“…After three nights of being the Wild Hunt’s captives, mortal victims lose their minds. After three months their hearts lose all their love and the victims become Wild Hunt themselves.”

(Quote from page 35 of Orla and the Wild Hunt by Anna Hoghton)

Orla is determined to find and save her Gran from the Wild Hunt. Together with Apollo, a mysterious boy who claims he’s a friend of Gran called Connor, a rude pooka they find locked in the shed and the nonchalant giant Fionn the Pooka introduces them to in the hope Fionn will eat them, they have three days to rescue Gran, or she will become part of the Wild Hunt.

Anna Houghton cleverly explores the complexity of grief taking the reader through each stage of Orla’s emotional journey as they go on their quest to save Gran. We are shown her anger and how she is lashing out at her brother and then we see her sinking more and more into depression after the loss of her Gran. When she has to sing for the water sprites and has to give them a gift of her most treasured possession, she finally begins to accept her mother has gone and is able to move on to celebrate the good times they had spent together. It is a real journey of emotional discovery and growth.

All the characters are well portrayed, each with their own flaws that make them more endearing. I really felt for their loss of their mother and was swept away with their quest to save their Gran. The strong sibling bond between Orla and Apollo is very believable and is part of what makes this story so great. Through their quest, Orla learns they need each other and can face anything together.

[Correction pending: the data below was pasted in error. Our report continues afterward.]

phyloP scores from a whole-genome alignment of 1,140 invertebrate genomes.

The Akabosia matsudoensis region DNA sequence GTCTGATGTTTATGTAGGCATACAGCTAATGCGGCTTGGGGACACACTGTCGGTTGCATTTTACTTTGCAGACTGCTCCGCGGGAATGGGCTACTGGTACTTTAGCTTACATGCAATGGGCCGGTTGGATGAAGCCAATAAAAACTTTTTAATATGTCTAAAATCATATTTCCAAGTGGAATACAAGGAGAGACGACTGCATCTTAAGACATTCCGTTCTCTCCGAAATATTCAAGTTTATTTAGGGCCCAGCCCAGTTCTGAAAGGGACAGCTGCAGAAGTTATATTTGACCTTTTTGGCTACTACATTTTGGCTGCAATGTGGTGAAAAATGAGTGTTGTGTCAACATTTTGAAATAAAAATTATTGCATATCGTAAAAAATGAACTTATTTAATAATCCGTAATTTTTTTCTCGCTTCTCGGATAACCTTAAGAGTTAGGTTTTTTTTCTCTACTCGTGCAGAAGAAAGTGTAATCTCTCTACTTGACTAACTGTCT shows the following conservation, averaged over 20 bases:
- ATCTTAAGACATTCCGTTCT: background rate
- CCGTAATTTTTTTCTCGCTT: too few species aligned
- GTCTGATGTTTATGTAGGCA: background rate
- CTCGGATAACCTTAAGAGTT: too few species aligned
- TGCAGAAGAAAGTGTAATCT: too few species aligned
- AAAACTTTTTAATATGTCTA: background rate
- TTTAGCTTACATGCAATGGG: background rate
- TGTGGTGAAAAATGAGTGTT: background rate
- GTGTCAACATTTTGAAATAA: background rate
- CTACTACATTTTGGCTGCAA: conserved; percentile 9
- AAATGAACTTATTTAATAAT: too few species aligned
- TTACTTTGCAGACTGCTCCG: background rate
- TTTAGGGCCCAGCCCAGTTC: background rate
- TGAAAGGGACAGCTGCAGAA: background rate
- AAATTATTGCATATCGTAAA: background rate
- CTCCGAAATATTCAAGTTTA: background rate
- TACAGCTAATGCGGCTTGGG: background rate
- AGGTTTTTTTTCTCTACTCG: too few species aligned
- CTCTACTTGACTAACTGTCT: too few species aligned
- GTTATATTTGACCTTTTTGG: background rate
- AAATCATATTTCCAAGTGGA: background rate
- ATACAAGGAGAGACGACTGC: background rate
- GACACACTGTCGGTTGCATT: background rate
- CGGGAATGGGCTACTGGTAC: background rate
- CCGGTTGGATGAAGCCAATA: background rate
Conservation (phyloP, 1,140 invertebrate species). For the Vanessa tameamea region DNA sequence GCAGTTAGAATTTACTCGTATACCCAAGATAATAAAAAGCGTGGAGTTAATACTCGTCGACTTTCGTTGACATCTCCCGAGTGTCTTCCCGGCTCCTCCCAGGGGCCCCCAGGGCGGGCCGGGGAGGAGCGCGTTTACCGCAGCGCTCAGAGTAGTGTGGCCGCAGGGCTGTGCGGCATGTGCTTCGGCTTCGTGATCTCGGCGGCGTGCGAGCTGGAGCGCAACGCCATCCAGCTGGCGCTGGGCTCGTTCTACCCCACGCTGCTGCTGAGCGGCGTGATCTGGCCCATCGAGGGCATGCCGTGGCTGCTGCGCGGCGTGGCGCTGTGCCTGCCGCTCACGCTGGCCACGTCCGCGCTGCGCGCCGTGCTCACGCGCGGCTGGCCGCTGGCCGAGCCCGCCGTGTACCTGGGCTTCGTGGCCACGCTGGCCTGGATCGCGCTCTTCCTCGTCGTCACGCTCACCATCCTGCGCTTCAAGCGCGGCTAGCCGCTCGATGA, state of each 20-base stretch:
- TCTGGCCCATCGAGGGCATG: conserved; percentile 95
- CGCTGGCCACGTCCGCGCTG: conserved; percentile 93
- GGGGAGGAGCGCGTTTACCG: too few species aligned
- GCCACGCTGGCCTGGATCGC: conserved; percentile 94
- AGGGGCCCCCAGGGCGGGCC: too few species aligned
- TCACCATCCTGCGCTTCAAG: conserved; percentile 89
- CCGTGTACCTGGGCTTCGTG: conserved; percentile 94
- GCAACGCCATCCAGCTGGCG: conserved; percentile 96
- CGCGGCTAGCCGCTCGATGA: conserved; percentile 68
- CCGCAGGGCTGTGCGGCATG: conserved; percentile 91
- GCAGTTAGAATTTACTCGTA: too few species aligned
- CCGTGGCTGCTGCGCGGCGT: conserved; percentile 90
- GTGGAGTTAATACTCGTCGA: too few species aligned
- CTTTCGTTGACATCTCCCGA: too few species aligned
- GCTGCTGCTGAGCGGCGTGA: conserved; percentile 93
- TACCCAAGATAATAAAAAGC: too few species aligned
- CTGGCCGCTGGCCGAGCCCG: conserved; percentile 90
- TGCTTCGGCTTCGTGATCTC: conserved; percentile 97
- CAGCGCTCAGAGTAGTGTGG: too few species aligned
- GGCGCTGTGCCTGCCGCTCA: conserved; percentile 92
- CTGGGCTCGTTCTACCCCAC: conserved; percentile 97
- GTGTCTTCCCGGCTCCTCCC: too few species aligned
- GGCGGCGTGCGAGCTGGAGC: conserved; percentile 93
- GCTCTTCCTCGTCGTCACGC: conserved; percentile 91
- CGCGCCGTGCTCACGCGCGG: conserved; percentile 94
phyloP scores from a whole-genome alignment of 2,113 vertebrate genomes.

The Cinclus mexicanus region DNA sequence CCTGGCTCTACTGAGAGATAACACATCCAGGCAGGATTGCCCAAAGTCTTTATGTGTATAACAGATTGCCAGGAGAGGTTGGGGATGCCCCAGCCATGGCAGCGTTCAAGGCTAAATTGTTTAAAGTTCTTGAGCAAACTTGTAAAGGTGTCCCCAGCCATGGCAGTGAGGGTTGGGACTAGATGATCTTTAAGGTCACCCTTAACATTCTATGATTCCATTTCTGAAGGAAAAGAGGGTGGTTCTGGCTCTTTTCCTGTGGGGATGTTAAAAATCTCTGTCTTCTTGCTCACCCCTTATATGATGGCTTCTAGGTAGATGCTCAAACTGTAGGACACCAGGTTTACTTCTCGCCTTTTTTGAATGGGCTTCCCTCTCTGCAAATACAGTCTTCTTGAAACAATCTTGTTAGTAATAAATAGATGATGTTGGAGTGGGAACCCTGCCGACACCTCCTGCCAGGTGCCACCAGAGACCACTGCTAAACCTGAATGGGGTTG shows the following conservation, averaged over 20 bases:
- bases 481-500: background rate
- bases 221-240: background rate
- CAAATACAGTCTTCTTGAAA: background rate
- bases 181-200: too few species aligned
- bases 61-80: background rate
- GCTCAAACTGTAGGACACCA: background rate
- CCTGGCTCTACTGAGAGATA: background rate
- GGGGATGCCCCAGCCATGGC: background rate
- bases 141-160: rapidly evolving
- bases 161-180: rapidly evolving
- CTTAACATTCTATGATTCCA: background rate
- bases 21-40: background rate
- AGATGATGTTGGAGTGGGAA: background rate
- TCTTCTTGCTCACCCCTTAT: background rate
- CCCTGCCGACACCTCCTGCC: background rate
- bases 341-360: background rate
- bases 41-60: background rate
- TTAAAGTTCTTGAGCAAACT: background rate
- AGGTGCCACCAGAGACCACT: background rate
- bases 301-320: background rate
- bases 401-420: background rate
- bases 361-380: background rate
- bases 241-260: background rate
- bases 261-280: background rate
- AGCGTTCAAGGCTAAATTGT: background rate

This is the ideal novel for readers aged 9+. The text is well-written and flows smoothly, so suitable for reading aloud to the class, or at bedtime. It would be a great book to help young readers come to terms with grief and loss in their own lives. I would recommend this book for all readers who love fantasy adventures.

An interview with… Clare Helen Welsh

In issue #250 4 Jan 2023 of Writers’ Forum I interviewed Clare Helen Welsh about the teamwork required to create a picture book and the importance of community for authors.

Clare said that writing a picture book is like moving a mountain – it takes lots of commitment from a lot of hard-working and talented individuals. It’s also significantly more enjoyable with like-minded people alongside you. She told me to help her make sure she is approaching the strongest version of a story in the strongest way, she shares her work with trusted critique partners whose feedback is nothing short of invaluable. She explained they are excellent at the word level bits, but she also values their thoughts on the bigger picture issues such as arc, character development and theme providing her with the objectivity that is often hard to see when you are so close to your own work.

“Your picture book community are on hand for when everything goes right. When you make a book and want to share how wonderful that feels. That’s the thing about teamwork; the more people involved, the more people to celebrate with… and the more special it feels.”

Clare Helen Welsh

For Clare one of the most important team members is her agent, Alice Williams, from Alice Williams Literary. Clare elaborated that Alice does much more than sell her work and check her contract. She explained Alice reads, guides and mentors her to consistently deliver texts that families and gatekeepers love. She’s the critical eye that wants her story to be the best it can be and crucially, she has the other eye on the market.